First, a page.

If you think the federal government should stick to the Constitution with what it does in education, your job is usually pretty easy: advocate it basically do nothing. The Constitution gives Washington only specific, enumerated powers, and the authority to meddle in education is not among them. But it gets more complicated when it comes to the federal role in ensuring that states and districts don’t discriminate in their provision of education. That should mitigate against quick, sweeping pronouncements that the Trump administration rescinding Obama‐era guidance on admissions and race is the right thing to do.
While the areas in which the feds may actively involve themselves are generally limited to the powers laid out in Article I, Section 8 of the Constitution — and no, they do not include anything deemed to be serving the “general welfare” or involving tax dollars — it is the 14th Amendment that empowers Washington to stop discrimination by government.
As a baseline, then, there is no clear Constitutional reason that the federal government should not offer guidance about what public colleges and school districts can do regarding race and admissions. But then the complications start.
The first is what is the right procedure for Washington to establish and enforce rules? Education Secretary Betsy DeVos is focused on letting the Supreme Court set guidelines in its rulings and having districts and states look directly to those when making policies. “The Supreme Court has determined what affirmative action policies are constitutional, and the court’s written decisions are the best guide for navigating this complex issue,” she wrote.
Meanwhile, the Department of Justice is emphasizing following proper procedures by creating formal regulations, as opposed to issuing “Dear Colleague” letters.
“In previous administrations…agencies often tried to impose new rules on the American people without any public notice or comment period, simply by sending a letter or posting a guidance document on a website,” stated Attorney General Jeff Sessions in a press release itemizing rescinded guidance. “That’s wrong, and it’s not good government.”
The next complication is whether federal power should apply to only government entities, or also private. The right answer is usually “only government,” because unlike private people, government does not enjoy association, religious, and other rights, and it can legally impose itself on people ultimately at the point of a gun. But when private schools receive oodles of federal cash the distinctions become blurred, and that is certainly the case in higher education, with colleges heavily dependent on students paying with federal loans and grants, and institutions often getting lots of other government funds.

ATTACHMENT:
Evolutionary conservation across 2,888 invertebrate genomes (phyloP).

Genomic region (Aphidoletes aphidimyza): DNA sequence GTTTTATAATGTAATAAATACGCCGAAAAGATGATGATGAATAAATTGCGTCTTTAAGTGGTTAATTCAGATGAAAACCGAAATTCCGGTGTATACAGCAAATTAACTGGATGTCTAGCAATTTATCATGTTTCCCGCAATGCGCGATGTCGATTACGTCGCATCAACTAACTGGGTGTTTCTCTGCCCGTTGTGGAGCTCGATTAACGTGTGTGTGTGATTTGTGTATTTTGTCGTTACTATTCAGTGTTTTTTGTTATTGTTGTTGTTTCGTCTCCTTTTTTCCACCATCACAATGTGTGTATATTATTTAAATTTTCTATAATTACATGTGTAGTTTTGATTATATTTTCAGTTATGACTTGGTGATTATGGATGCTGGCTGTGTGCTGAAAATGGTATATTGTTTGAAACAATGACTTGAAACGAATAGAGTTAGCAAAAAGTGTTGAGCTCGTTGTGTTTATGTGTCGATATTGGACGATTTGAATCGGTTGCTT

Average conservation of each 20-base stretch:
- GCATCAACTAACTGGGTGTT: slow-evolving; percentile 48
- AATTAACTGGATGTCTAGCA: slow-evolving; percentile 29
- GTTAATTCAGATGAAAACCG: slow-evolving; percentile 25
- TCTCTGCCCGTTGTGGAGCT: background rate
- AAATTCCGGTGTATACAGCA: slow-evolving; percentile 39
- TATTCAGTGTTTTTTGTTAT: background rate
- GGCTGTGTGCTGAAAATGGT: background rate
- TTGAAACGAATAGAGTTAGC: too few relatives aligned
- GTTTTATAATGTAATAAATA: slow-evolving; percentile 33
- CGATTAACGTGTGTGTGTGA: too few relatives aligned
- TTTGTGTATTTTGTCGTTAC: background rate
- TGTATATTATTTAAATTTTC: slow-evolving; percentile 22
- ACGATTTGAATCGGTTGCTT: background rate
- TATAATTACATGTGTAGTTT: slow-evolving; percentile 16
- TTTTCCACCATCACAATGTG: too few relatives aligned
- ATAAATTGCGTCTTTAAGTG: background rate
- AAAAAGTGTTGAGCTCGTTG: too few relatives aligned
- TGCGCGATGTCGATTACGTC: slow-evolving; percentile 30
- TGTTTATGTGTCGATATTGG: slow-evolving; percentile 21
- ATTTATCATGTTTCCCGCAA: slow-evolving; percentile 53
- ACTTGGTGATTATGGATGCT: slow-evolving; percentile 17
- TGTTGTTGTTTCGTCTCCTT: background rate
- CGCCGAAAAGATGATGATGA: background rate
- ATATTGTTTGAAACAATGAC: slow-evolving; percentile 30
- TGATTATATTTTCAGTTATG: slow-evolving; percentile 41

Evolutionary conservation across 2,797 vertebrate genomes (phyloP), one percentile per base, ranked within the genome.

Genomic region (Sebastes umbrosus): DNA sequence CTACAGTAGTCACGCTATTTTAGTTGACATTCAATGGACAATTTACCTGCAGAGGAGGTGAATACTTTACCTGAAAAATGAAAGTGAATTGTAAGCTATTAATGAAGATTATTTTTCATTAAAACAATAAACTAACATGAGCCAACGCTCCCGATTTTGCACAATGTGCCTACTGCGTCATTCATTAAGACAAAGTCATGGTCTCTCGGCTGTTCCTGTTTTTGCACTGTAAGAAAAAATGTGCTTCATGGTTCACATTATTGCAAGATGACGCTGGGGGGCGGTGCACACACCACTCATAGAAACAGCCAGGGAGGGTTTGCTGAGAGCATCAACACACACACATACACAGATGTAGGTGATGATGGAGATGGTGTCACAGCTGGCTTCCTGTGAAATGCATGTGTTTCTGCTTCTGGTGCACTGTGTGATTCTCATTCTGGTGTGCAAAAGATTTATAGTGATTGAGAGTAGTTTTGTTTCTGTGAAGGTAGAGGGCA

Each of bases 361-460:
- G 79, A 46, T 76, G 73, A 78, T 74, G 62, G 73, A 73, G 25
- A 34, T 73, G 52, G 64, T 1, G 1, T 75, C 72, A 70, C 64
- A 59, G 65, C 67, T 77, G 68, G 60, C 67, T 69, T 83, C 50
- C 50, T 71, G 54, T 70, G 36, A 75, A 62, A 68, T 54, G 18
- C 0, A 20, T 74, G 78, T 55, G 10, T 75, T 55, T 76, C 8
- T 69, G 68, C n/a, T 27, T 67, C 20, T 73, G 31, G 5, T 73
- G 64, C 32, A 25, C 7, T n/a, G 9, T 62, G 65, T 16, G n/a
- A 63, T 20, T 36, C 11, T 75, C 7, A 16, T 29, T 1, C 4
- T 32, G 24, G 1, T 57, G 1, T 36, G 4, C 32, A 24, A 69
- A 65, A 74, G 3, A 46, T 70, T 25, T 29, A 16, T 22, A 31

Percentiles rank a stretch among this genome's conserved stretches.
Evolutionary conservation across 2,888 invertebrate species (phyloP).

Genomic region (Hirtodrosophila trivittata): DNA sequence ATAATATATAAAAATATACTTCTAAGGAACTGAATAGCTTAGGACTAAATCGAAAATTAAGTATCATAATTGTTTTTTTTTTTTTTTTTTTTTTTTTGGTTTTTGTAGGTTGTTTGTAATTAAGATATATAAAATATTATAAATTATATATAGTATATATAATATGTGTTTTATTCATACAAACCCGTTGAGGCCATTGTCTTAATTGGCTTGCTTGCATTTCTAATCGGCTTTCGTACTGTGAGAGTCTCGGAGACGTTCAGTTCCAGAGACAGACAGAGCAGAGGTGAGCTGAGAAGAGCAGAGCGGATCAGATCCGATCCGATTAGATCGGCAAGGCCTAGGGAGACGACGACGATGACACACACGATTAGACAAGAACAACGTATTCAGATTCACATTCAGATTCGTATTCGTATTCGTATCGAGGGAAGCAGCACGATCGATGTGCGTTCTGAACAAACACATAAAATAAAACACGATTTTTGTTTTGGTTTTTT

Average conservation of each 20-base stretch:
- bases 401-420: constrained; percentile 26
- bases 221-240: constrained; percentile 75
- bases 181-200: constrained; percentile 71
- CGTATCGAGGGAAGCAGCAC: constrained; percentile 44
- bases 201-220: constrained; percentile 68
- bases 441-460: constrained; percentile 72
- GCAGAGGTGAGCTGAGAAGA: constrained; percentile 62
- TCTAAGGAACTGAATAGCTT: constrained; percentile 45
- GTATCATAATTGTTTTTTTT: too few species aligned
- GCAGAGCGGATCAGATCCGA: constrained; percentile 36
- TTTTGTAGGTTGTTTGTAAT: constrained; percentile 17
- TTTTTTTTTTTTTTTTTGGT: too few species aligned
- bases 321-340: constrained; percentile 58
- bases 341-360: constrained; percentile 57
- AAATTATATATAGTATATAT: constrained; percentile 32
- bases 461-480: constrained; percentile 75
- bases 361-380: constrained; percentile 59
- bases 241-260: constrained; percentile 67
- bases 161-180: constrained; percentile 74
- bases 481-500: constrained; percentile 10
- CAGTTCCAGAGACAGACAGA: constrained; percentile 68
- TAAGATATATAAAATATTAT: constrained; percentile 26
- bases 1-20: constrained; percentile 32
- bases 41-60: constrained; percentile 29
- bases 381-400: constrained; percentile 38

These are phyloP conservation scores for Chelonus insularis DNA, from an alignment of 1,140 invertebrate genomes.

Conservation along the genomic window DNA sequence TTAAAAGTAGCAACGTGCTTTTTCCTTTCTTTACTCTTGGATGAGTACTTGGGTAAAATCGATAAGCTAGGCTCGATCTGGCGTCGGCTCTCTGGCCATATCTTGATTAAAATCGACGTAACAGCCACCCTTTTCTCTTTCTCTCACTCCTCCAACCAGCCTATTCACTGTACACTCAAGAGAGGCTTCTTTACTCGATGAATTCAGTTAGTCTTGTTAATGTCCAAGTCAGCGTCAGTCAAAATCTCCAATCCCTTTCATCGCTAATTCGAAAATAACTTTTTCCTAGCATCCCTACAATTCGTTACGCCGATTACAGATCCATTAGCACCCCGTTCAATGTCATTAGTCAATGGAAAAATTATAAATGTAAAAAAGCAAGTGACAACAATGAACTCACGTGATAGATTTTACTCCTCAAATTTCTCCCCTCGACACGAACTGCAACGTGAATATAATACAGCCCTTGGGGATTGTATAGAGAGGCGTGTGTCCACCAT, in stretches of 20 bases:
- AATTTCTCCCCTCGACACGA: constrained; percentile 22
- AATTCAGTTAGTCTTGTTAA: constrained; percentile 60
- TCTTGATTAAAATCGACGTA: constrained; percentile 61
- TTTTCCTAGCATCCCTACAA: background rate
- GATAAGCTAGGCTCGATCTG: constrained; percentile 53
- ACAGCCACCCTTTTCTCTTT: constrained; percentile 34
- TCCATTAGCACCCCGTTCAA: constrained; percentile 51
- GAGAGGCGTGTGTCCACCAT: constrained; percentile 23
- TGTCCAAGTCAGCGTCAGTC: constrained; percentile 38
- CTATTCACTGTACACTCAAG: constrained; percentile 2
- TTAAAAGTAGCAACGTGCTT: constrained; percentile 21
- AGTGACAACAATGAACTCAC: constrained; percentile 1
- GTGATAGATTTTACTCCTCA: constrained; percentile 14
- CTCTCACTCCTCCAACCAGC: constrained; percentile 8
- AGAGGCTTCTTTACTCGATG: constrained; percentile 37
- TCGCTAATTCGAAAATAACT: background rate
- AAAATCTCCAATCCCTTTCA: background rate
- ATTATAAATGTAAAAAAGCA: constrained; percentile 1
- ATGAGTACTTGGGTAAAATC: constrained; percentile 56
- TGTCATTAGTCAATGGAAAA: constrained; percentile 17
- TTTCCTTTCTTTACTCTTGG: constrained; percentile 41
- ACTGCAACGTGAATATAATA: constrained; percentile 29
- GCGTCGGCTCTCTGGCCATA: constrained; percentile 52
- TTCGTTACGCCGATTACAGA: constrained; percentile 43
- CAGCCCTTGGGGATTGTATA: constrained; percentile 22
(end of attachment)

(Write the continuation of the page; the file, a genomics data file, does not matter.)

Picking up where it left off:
Finally, there is the root quandary: While most Americans would probably say the ultimately correct position is for government to be color‐blind, for centuries most Americans and their governments weren’t even close to that and the price paid, especially by African‐Americans, has been very steep. But how do we ameliorate the effects of past racially‐driven wrongs without policies that take race into account? Finding the answer to that is even tougher knowing that people who did not perpetuate the past wrongs could well end up paying some of the price.
I’ve argued that the right way to navigate the almost impossible passageway between making up for past sins and repeating them is for private colleges to embrace affirmative action, and publics to essentially admit by lottery. Free people must voluntarily atone for past wrongs, while government must cease any race‐conscious decision‐making. The implication for federal policy is that private schools like Harvard would be left alone, but the University of Michigan totally changed. That said, such policies must not come by federal executive fiat, either in the form of “Dear Colleague” letters or regulations. They would have to come through state and federal legislative processes scrutinized by the judicial system.
Of course, there are many highly defensible reasons to oppose my proposal, and it is more an ideal than a plan. And the more immediate concern is far more basic: We need to acknowledge how complicated this is, and carefully proceed with an assumption that disagreement isn’t based in bad will or animus, but many different valuations of competing goods.